In general, while I applaud attempts to do moral reasoning in taboo tradeoffs, I find reasoning that ignores the highest number of beings suspect. (I feel the same way when economists debate the cost-effectiveness of immigration while entirely skipping the impact on immigrants).

I don't go on HN often, so apologies if I don't respond to comments too quickly. Good luck with thinking this through clearly! :)

1ab) Based on my experiences, I am prepared to discount the mental suffering of broiler chickens. I would not do the same for cows (or pigs). This is based on my beliefs about their intelligence, coupled with their lifespans.

Would it impact your moral calculus if we artificially retarded broiler chicken's intelligence?

1c) To me, the carbon and land use impacts dominate the direct ethical costs. With a ~1:4 carbon footprint ratio of chicken:beef, and taking into account my (1ab) opinion, that's enough to offset the individual mind count concern.

2) I value animal life conditions in a net utilitarian manner. Providing humans sustenance and pleasure in the form of edible protein is weighed against animal conditions.

3) What are the consequences of making an incorrect decision that cause you to weigh the 10% so heavily?

4) Including the qualifying "if you eat meat" phrase in my quote and the context of the comment thread (organic, chemical / drug use), I think my statement is pretty clear. To expand, "If you eat meat, the most ethical thing you can do is support a chicken producer who attempted to eliminate mass-dosing with antibiotics from their entire production chain."


You'd probably be interested in Peter Singer (see updated copies of Animal Liberation) and the debate between absolute, preference, and hedonistic varieties of utilitarianism.

Is this the Perdue that just recalled chicken for having wood in it?


ColanR 4 months ago [flagged]

This feels a lot like an ad for Perdue (apologies if it isn't).

You've got me.

I've surreptitiously built a HN identity for years so that I could finally cash in on that sweet poultry guerilla marketing cash.

I got a similar hit on Wikipedia when I tried to start the article on a company, which happens to be a YC alum. I was just comparing VPS providers, I knew this company was in the space because of HN, and noted the hole in Wikipedia, so I started the article as a way to fill in my own knowledge. Ho. Lee. Sheeeit. There were some admins looking to grind serious axes about "commercial influence". Yet I was behaving more like Consumer Reports. Job got done, but wow.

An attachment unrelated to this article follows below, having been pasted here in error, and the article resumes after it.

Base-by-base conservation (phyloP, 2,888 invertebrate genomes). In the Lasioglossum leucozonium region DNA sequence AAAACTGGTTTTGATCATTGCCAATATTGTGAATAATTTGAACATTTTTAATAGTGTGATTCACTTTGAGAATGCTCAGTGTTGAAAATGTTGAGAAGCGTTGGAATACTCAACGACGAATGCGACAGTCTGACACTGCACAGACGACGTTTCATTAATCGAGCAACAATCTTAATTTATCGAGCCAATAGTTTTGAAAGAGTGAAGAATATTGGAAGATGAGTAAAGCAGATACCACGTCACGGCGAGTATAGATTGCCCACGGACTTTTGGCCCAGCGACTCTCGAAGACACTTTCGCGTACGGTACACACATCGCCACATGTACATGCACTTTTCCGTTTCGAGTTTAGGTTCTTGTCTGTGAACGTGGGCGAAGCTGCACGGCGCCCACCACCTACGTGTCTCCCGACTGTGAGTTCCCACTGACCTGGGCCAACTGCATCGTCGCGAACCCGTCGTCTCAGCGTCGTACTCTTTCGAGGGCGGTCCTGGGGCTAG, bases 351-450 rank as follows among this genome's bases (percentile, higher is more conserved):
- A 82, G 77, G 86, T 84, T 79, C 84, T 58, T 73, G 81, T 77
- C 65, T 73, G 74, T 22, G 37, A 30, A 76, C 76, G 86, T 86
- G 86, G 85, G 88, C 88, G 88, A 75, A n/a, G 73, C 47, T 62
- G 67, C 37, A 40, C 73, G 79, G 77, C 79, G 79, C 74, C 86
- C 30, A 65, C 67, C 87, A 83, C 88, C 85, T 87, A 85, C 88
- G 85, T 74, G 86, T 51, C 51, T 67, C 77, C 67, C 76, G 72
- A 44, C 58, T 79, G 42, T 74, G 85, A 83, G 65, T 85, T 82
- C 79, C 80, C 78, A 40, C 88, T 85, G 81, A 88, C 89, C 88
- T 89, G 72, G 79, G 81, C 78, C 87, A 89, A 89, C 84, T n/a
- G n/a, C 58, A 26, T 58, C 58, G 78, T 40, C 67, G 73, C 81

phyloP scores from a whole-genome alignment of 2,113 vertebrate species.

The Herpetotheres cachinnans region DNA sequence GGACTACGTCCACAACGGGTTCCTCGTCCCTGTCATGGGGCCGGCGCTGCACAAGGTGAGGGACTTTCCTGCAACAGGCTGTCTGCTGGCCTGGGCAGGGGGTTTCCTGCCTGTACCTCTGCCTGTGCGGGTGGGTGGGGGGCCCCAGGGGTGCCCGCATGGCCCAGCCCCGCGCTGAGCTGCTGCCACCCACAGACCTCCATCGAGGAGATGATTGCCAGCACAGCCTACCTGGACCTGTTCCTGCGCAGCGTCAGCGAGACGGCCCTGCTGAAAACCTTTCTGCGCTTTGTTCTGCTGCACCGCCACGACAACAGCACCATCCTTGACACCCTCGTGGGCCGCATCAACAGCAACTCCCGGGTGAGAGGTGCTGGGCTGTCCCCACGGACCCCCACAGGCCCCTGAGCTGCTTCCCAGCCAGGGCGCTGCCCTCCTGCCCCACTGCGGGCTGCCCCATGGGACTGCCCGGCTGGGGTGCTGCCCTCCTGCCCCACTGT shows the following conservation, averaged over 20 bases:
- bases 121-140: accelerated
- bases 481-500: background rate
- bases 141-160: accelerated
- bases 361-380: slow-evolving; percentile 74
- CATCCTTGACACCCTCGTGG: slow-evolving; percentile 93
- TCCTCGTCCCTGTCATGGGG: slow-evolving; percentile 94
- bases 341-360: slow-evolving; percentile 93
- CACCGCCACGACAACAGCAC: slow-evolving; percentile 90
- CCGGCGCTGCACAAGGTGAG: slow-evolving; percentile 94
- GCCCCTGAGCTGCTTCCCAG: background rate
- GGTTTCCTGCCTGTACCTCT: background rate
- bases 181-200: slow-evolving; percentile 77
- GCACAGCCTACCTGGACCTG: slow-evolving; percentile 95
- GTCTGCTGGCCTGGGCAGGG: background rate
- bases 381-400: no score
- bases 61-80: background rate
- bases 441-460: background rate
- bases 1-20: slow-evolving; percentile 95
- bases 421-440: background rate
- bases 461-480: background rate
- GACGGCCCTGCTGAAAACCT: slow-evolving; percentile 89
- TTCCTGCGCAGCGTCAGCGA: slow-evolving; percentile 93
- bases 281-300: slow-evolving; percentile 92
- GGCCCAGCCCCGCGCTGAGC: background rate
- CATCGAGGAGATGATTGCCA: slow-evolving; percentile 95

I tried to limit the snark, because parent's not wrong. There's a ridiculous amount of astroturfing out there.

I haven't had too much experience with Wikipedia, but I absolutely believe your story. Their hierarchy is... interesting.

Do you remember when the world wasn't consumed with ads?

Pepperidge Farm remembers.

Costco does all these pro-consumer, pro-sustainability, and pro labor things while still undercutting everyone else on price. And they still make money hand over fist. It proves that every other company mistreating their livestock, filling their preserved goods with god-knows-what, or underpaying their staff is doing it out of pure profit motive rather than out of necessity to remain competitive.

Well, maybe -- Costco benefits from economies of scale and negotiation that don't exist for those smaller vendors. It doesn't cost everyone the same price to produce the same product.

Costco earns almost all of their profit from the membership fees and tries to keep all the product sales at break even pricing. Which makes their future precarious as the average member age is 50+, explaining the missing technology focus compared to say WalMart Labs or Amazon. They send Costco employees out to the farms to inspect every stage of the meat process, from raising the animals to the slaughter and packaging to ensure the quality. Disclosure: former IT employee at Costco HQ.

> And they still make money hand over fist.

That's a lot easier to do when you only carry a fraction of the UPCs that say, Walmart does.

Surely most retailers only carry a fraction of the UPCs as Walmart does. Amazon beats Walmart, but who else? Wikipedia estimates 120,000 items per Walmart location and 35 million sold by Walmarts online. In comparison, McMaster-Carr has 570,000 products. Walmart is huge.

The number of different SKUs is totally absurd.

As of right now my local supermarket (subsidiary of Kroger) has the following:

   Cheerios 12 oz
   Cheerios 18 oz family size
   Cheerios 20 oz giant size
I'm not talking about "honey nut", or "multi grain", or "cinnamon oat crunch", those three are just the basic Cheerios.

It's way beyond stupid. This idiocy is the fault of both the manufacturers and retailers.

I wonder if there would be a market for cereals in plain plastic bags kinda like rice and beans...

Just the same bag as the inside of that cheerios box in 3oz increments with a plain label.

They do. But people never look down at the bottom shelf of the grocery story.

My experience buying off-brand Cheerios is that the texture is very different: much crunchier. They're one of the few products where I don't just buy the cheap store brand version.